[Haskell-cafe] Can Haskell outperform C++?
wren ng thornton
wren at freegeek.org
Sat May 19 10:15:48 CEST 2012
On 5/16/12 4:37 PM, Gregg Lebovitz wrote:
> 1) Outstanding best practices documents that capture this knowledge and
> provides useful answers. Organizing this information in an online
> document that can be searched by keyword or index would be really
> helpful. The hard part will be maintaining it. As someone already
> pointed out the wiki entry on performance is already dated.
In light of that fact, and the general high-pace of innovation in
Haskell, I think that rather than trying to keep a wiki up-to-date, it
would probably be better to create a series of time-stamped "formal"
documents--- like how HCAR is published.
The benefit of such an approach is two-fold. On the one hand, there's a
date right there which shows when the contents were relevant (e.g., on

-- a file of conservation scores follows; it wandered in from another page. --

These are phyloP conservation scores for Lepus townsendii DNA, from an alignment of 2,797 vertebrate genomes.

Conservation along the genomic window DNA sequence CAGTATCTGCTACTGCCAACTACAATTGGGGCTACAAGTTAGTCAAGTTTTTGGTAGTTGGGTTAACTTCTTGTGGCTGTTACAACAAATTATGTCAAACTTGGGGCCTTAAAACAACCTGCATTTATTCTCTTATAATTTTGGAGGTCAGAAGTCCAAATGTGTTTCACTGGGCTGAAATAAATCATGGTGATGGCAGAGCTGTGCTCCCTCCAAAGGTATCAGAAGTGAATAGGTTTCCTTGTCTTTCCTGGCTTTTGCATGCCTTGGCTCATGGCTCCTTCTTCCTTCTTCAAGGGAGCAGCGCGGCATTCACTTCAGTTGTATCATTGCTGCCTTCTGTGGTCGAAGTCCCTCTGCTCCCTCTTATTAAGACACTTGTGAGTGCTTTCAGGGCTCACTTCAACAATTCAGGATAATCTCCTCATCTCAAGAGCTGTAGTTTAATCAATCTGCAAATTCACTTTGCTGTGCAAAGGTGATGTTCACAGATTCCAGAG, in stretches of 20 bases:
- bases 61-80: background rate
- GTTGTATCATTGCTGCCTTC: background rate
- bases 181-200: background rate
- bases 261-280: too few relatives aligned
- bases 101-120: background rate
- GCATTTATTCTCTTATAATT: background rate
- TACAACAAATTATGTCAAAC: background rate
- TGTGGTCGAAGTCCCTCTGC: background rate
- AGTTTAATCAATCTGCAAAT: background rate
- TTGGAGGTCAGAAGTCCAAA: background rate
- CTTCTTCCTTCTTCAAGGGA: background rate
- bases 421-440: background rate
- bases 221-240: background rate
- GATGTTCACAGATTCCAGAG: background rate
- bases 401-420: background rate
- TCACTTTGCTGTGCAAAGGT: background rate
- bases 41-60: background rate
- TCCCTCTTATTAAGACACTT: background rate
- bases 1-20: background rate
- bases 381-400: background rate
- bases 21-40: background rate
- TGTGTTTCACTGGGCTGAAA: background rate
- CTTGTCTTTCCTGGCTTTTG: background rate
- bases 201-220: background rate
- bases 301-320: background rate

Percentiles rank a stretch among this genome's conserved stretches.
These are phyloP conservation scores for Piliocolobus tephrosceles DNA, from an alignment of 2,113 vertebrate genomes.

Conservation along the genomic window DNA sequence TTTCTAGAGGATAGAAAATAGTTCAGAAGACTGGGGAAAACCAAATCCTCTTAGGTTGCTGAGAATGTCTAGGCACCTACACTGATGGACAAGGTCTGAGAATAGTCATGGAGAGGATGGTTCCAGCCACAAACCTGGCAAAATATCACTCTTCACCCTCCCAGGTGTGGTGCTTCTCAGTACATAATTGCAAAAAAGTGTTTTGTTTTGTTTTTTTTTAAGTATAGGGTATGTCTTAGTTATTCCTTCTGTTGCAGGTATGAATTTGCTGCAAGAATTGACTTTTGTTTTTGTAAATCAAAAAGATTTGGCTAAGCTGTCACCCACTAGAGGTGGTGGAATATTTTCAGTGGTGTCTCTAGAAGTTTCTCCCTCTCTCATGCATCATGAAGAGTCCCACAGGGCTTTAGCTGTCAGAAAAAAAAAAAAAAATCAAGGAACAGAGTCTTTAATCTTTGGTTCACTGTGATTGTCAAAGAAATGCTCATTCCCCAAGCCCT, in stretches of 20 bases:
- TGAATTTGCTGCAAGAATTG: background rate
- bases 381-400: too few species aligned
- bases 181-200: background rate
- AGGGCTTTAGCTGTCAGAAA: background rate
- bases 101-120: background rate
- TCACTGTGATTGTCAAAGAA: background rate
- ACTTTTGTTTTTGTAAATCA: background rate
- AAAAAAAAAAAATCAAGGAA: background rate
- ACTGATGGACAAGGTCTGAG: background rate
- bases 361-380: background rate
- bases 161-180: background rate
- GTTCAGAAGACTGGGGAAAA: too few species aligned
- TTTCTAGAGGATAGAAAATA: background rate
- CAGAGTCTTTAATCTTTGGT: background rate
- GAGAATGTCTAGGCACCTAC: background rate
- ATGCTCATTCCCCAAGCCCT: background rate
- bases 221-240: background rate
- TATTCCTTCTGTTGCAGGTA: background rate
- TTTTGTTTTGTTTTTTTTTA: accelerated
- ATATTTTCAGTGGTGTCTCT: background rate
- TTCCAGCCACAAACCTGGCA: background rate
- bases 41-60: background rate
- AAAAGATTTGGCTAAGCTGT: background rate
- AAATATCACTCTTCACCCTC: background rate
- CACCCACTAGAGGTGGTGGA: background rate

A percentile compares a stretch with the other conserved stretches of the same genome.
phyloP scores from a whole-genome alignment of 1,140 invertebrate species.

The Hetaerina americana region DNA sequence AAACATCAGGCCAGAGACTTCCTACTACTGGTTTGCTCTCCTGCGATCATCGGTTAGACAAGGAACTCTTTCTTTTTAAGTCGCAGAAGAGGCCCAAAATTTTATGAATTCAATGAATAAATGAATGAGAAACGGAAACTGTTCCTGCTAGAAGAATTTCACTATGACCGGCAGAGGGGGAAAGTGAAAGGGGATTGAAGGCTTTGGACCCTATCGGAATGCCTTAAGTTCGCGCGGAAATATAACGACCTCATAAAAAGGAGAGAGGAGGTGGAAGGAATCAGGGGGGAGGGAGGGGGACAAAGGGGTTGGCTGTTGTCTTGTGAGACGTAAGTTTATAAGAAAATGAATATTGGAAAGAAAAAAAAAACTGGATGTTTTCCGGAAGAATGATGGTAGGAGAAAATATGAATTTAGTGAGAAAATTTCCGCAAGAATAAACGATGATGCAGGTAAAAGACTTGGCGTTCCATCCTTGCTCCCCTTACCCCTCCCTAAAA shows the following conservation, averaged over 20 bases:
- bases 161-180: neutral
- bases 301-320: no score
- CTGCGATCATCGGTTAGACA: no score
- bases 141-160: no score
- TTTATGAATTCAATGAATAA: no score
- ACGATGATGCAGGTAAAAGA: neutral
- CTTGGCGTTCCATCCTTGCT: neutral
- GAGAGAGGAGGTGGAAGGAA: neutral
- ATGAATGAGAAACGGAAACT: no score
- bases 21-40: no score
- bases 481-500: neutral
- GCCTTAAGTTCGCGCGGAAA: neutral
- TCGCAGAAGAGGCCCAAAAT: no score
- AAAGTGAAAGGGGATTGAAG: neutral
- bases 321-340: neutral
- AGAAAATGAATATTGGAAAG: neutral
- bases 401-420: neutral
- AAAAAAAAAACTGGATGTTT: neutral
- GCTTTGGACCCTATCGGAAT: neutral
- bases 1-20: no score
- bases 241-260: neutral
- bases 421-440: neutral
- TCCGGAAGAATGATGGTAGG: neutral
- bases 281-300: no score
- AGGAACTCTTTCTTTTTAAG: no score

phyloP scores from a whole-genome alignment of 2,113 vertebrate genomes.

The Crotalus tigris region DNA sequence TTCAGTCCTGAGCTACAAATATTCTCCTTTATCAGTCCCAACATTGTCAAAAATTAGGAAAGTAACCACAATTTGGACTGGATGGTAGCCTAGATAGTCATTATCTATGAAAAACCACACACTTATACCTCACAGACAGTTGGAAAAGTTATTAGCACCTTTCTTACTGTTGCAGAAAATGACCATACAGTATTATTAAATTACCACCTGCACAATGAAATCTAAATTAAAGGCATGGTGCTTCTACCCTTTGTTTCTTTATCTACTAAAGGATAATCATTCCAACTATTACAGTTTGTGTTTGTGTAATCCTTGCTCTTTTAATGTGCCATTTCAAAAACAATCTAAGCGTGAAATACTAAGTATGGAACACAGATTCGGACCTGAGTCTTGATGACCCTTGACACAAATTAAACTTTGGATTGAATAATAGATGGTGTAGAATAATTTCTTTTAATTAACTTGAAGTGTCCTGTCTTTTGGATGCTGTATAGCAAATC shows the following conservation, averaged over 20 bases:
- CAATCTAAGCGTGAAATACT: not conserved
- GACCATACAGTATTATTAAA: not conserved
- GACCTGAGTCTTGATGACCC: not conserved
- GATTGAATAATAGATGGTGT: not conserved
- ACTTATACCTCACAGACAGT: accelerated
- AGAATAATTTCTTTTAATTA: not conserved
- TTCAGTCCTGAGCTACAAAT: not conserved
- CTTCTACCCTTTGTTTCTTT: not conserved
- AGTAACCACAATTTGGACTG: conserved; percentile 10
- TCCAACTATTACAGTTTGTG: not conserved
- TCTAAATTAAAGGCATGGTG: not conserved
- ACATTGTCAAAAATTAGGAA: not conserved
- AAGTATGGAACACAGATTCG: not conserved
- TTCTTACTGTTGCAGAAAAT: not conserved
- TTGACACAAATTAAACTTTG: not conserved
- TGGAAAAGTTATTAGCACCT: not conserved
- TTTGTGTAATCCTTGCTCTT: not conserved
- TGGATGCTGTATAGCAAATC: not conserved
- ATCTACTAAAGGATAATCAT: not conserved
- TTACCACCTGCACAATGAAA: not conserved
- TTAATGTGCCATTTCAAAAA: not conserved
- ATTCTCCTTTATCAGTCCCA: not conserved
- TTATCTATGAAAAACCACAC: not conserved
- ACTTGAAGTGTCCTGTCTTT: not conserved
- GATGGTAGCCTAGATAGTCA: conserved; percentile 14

which version of GHC one particular style performed better than
another). On the other hand, when putting out the next issue/version the
authors are forced to revisit the old content and ask whether it's still
relevant or whether the tides have shifted; and if they're not willing
to commit one way or another, the content can be dropped without eliding
the fact (written in the previous issue) that it used to be an optimization.
Another thing I think is important is to give the actual reasons why
some particular thing is an optimization, and more particularly why it
is no longer an optimization once things have changed. A big issue I've
run into with blog-posts etc on performance in Haskell is that there's a
lot of folkloreism and just-so stories which tell people "just do X",
without explaining how X differs from Y, why X is better or worse than
Y, or the circumstances under which you may prefer Y to X. Without
providing the details about why something is an
optimization/pessimization, we don't provide users with the tools to
figure things out for themselves in this everchanging world.
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